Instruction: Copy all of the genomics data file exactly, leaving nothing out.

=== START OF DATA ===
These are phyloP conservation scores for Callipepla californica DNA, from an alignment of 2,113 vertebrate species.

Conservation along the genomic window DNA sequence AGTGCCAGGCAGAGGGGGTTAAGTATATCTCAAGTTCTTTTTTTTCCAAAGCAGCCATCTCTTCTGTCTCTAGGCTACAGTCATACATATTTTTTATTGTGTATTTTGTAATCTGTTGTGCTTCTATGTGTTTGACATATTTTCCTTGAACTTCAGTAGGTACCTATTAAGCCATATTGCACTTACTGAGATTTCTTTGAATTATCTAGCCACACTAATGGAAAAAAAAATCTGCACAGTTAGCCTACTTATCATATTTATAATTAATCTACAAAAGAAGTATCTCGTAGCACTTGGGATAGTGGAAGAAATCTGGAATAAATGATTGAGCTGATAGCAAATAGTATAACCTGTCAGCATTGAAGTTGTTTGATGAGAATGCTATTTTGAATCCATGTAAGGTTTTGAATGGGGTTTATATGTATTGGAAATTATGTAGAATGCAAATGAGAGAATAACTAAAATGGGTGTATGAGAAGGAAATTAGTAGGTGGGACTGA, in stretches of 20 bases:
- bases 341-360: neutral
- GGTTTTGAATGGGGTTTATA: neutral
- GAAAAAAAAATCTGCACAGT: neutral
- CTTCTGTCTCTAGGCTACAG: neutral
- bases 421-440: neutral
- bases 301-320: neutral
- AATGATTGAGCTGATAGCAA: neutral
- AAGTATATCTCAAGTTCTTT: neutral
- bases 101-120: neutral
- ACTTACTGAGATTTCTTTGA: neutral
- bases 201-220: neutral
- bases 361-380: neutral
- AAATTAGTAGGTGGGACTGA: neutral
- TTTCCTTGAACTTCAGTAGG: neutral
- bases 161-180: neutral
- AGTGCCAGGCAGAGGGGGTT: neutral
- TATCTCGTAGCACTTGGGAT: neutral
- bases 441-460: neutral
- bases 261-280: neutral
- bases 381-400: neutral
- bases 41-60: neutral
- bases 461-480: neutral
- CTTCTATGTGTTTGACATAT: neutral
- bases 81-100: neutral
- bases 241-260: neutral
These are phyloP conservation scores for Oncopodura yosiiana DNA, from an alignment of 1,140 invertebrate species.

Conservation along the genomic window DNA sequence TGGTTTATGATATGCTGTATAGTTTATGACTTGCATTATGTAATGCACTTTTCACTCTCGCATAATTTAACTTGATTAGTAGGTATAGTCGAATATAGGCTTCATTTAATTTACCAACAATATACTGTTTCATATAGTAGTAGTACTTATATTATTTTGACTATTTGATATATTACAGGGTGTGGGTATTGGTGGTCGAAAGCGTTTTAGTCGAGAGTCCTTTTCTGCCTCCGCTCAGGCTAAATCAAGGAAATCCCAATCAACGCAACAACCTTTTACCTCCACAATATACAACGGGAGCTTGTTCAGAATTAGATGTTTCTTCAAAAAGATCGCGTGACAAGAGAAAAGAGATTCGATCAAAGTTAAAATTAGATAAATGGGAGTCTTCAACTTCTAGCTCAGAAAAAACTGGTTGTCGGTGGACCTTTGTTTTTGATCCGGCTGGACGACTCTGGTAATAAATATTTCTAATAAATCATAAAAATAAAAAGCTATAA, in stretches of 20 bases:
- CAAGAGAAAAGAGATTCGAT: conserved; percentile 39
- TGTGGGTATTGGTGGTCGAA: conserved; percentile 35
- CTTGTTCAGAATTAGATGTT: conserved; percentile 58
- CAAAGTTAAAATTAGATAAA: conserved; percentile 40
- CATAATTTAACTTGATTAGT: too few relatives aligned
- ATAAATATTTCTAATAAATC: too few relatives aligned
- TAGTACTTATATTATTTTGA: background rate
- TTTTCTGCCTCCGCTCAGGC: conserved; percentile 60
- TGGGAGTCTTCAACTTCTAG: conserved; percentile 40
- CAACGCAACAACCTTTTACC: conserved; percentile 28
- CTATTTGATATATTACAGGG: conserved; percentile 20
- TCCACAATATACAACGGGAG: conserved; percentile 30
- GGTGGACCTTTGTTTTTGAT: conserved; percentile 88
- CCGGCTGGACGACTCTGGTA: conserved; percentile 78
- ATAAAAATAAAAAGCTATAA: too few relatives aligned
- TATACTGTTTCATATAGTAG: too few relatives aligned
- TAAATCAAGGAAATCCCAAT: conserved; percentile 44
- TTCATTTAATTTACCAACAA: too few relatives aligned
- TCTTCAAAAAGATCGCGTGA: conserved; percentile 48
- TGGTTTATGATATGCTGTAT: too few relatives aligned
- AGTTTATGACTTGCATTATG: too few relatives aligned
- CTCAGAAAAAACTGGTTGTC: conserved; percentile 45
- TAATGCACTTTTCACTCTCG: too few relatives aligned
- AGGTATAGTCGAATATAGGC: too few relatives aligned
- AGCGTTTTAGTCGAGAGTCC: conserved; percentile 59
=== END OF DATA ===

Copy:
These are phyloP conservation scores for Callipepla californica DNA, from an alignment of 2,113 vertebrate species.

Conservation along the genomic window DNA sequence AGTGCCAGGCAGAGGGGGTTAAGTATATCTCAAGTTCTTTTTTTTCCAAAGCAGCCATCTCTTCTGTCTCTAGGCTACAGTCATACATATTTTTTATTGTGTATTTTGTAATCTGTTGTGCTTCTATGTGTTTGACATATTTTCCTTGAACTTCAGTAGGTACCTATTAAGCCATATTGCACTTACTGAGATTTCTTTGAATTATCTAGCCACACTAATGGAAAAAAAAATCTGCACAGTTAGCCTACTTATCATATTTATAATTAATCTACAAAAGAAGTATCTCGTAGCACTTGGGATAGTGGAAGAAATCTGGAATAAATGATTGAGCTGATAGCAAATAGTATAACCTGTCAGCATTGAAGTTGTTTGATGAGAATGCTATTTTGAATCCATGTAAGGTTTTGAATGGGGTTTATATGTATTGGAAATTATGTAGAATGCAAATGAGAGAATAACTAAAATGGGTGTATGAGAAGGAAATTAGTAGGTGGGACTGA, in stretches of 20 bases:
- bases 341-360: neutral
- GGTTTTGAATGGGGTTTATA: neutral
- GAAAAAAAAATCTGCACAGT: neutral
- CTTCTGTCTCTAGGCTACAG: neutral
- bases 421-440: neutral
- bases 301-320: neutral
- AATGATTGAGCTGATAGCAA: neutral
- AAGTATATCTCAAGTTCTTT: neutral
- bases 101-120: neutral
- ACTTACTGAGATTTCTTTGA: neutral
- bases 201-220: neutral
- bases 361-380: neutral
- AAATTAGTAGGTGGGACTGA: neutral
- TTTCCTTGAACTTCAGTAGG: neutral
- bases 161-180: neutral
- AGTGCCAGGCAGAGGGGGTT: neutral
- TATCTCGTAGCACTTGGGAT: neutral
- bases 441-460: neutral
- bases 261-280: neutral
- bases 381-400: neutral
- bases 41-60: neutral
- bases 461-480: neutral
- CTTCTATGTGTTTGACATAT: neutral
- bases 81-100: neutral
- bases 241-260: neutral
These are phyloP conservation scores for Oncopodura yosiiana DNA, from an alignment of 1,140 invertebrate species.

Conservation along the genomic window DNA sequence TGGTTTATGATATGCTGTATAGTTTATGACTTGCATTATGTAATGCACTTTTCACTCTCGCATAATTTAACTTGATTAGTAGGTATAGTCGAATATAGGCTTCATTTAATTTACCAACAATATACTGTTTCATATAGTAGTAGTACTTATATTATTTTGACTATTTGATATATTACAGGGTGTGGGTATTGGTGGTCGAAAGCGTTTTAGTCGAGAGTCCTTTTCTGCCTCCGCTCAGGCTAAATCAAGGAAATCCCAATCAACGCAACAACCTTTTACCTCCACAATATACAACGGGAGCTTGTTCAGAATTAGATGTTTCTTCAAAAAGATCGCGTGACAAGAGAAAAGAGATTCGATCAAAGTTAAAATTAGATAAATGGGAGTCTTCAACTTCTAGCTCAGAAAAAACTGGTTGTCGGTGGACCTTTGTTTTTGATCCGGCTGGACGACTCTGGTAATAAATATTTCTAATAAATCATAAAAATAAAAAGCTATAA, in stretches of 20 bases:
- CAAGAGAAAAGAGATTCGAT: conserved; percentile 39
- TGTGGGTATTGGTGGTCGAA: conserved; percentile 35
- CTTGTTCAGAATTAGATGTT: conserved; percentile 58
- CAAAGTTAAAATTAGATAAA: conserved; percentile 40
- CATAATTTAACTTGATTAGT: too few relatives aligned
- ATAAATATTTCTAATAAATC: too few relatives aligned
- TAGTACTTATATTATTTTGA: background rate
- TTTTCTGCCTCCGCTCAGGC: conserved; percentile 60
- TGGGAGTCTTCAACTTCTAG: conserved; percentile 40
- CAACGCAACAACCTTTTACC: conserved; percentile 28
- CTATTTGATATATTACAGGG: conserved; percentile 20
- TCCACAATATACAACGGGAG: conserved; percentile 30
- GGTGGACCTTTGTTTTTGAT: conserved; percentile 88
- CCGGCTGGACGACTCTGGTA: conserved; percentile 78
- ATAAAAATAAAAAGCTATAA: too few relatives aligned
- TATACTGTTTCATATAGTAG: too few relatives aligned
- TAAATCAAGGAAATCCCAAT: conserved; percentile 44
- TTCATTTAATTTACCAACAA: too few relatives aligned
- TCTTCAAAAAGATCGCGTGA: conserved; percentile 48
- TGGTTTATGATATGCTGTAT: too few relatives aligned
- AGTTTATGACTTGCATTATG: too few relatives aligned
- CTCAGAAAAAACTGGTTGTC: conserved; percentile 45
- TAATGCACTTTTCACTCTCG: too few relatives aligned
- AGGTATAGTCGAATATAGGC: too few relatives aligned
- AGCGTTTTAGTCGAGAGTCC: conserved; percentile 59